For passionate foodie Junelle Germishuizen of Pretoria, cooking with her family and entertaining friends at home is a natural extension of her online food business


  • salt and freshly milled
  • black pepper
  • 15ml olive oil
  • 15ml honey
  • 3 cardamom pods, lightly crushed to release seeds
  • 2ml freshly milled black pepper


  • 200g walnuts
  • 45ml olive oil
  • 1 red onion, peeled and diced
  • 1 garlic clove, crushed
  • 5ml ground cinnamon
  • 2ml ground cumin
  • 1ml ground turmeric
  • 15ml tomato paste
  • 375ml chicken or vegetable stock
  • 250ml pomegranate juice or red grape juice
  • 50g sugar
  • 15ml pomegranate molasses*
  • 2 bay leaves
  • salt and freshly milled
  • black pepper
  • 15ml lemon juice


To make the Arabic-style walnut sauce: preheat the oven to 200°C. Place the walnuts, in a single layer on a baking sheet and roast for 5–7 minutes. Allow to cool and roughly chop.
Heat the oil in a pan and gently fry the onion and garlic over a low heat for 5 minutes. Add the cinnamon, cumin and turmeric and cook for 1 minute.
Stir in the reserved walnuts, tomato paste, stock, fruit juice, sugar, pomegranate molasses, bay leaves and season with salt and pepper. Bring to the boil, then reduce the heat and simmer for 40–50 minutes. Set aside until ready to use. Just before serving, reheat and stir in the lemon juice.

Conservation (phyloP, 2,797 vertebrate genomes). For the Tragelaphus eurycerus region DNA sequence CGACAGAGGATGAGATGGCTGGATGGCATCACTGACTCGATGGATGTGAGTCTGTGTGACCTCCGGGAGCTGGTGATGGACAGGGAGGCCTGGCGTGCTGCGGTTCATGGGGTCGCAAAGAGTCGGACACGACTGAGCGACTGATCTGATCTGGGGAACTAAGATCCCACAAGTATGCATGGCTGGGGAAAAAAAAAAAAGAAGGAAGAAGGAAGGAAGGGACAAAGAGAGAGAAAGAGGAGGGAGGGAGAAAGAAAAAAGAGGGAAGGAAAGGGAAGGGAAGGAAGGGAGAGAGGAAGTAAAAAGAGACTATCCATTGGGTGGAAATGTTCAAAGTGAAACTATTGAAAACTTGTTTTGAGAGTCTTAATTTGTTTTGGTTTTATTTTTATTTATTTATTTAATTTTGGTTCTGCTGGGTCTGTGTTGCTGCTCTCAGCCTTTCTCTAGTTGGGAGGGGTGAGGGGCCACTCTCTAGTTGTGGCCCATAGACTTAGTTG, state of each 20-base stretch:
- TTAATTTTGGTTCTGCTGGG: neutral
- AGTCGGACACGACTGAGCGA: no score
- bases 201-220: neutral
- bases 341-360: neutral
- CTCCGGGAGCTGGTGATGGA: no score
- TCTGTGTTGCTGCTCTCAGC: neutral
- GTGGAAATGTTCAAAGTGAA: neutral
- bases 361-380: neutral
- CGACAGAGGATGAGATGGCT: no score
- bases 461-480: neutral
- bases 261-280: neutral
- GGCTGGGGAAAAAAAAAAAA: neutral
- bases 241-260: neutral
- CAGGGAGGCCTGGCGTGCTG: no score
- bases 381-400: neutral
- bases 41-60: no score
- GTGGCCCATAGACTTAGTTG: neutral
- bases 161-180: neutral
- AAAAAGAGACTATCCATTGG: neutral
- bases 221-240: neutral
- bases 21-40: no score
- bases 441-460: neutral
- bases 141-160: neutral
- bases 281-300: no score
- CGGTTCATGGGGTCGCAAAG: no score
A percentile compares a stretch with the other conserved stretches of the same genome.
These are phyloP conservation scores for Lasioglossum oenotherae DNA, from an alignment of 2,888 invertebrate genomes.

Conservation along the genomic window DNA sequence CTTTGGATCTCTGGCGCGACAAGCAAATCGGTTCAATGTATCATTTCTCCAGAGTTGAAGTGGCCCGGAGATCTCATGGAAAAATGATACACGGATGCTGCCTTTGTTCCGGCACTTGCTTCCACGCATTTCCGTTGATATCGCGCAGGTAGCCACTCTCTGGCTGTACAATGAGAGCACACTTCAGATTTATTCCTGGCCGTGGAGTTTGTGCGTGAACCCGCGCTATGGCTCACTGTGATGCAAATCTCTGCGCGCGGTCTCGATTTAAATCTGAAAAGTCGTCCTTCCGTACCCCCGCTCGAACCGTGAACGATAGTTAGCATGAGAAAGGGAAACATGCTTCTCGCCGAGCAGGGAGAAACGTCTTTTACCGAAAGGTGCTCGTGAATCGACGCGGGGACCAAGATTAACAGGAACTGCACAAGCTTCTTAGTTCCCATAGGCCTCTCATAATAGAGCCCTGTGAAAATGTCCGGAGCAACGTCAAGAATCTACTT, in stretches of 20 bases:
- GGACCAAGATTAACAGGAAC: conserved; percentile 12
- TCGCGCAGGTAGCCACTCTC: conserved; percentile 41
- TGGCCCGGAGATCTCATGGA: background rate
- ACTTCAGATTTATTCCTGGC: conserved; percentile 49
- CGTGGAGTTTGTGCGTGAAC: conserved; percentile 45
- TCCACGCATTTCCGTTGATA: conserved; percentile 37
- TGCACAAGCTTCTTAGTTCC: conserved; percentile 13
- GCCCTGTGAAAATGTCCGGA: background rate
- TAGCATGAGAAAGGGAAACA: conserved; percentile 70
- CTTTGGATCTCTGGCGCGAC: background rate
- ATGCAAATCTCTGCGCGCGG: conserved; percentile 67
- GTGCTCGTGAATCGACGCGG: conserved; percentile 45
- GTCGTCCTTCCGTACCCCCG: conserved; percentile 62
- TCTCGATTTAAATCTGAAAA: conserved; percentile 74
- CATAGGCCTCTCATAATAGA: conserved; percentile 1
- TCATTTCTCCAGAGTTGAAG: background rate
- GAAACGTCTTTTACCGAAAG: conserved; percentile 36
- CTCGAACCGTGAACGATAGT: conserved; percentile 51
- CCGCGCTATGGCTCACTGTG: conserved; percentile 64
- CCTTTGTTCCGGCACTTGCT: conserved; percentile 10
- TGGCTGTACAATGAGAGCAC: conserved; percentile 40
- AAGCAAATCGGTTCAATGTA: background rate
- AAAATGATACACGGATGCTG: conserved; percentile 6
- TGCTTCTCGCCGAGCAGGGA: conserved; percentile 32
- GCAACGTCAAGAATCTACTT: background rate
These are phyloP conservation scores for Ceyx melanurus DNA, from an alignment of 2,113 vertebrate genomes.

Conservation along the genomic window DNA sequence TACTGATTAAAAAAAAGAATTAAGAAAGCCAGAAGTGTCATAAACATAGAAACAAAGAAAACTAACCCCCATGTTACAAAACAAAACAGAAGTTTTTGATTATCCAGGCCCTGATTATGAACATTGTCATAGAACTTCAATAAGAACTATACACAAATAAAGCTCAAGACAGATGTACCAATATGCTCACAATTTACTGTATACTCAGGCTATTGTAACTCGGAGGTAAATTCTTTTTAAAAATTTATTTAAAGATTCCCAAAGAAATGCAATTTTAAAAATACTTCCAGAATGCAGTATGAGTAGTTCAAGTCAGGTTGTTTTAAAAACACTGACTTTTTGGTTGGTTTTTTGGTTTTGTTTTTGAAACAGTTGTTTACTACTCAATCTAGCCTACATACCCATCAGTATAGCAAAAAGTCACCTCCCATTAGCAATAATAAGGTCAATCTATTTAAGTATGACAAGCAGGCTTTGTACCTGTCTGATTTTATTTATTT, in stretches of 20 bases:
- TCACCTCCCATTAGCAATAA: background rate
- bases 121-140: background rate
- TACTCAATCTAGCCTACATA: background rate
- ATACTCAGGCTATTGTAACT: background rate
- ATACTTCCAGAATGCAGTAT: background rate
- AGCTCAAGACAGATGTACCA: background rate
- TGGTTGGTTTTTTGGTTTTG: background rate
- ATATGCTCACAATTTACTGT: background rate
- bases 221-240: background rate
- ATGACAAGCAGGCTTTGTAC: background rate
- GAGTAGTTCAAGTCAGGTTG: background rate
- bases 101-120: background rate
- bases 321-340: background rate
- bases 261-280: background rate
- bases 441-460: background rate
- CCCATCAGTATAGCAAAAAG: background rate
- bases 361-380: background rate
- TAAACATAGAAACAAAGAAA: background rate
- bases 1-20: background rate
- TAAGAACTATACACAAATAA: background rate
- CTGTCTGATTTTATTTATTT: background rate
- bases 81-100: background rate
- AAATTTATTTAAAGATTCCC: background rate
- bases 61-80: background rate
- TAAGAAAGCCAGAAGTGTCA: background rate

To prepare the duck breasts: use a sharp knife to score the skin in a criss-cross pattern; season with salt and pepper.
Heat the olive oil in a pan and sear the duck breasts, skin-side down, for 1 minute. Reduce the heat to low and cook, skin-side down, for 5 minutes until the skin is golden brown. Turn the breasts over and cook for 5–8 minutes on the other side.
Meanwhile, heat the honey, cardamom pods and black pepper in a small pan. Brush the honey mixture over the skin of the duck breasts and cook over a moderate heat skin side down and for another 4–5 minutes.
Keep the breasts warm; allow them to rest for 10 minutes. Slice them into chunks and serve with the walnut sauce and the saffron and rice polow.
*COOK’S TIP: Pomegranate molasses is a concentrated syrup, frequently used in Middle-Eastern cooking and is available at large supermarkets or online. Use an equal mixture of honey and balsamic vinegar as a substitute.

This recipe serves 6 people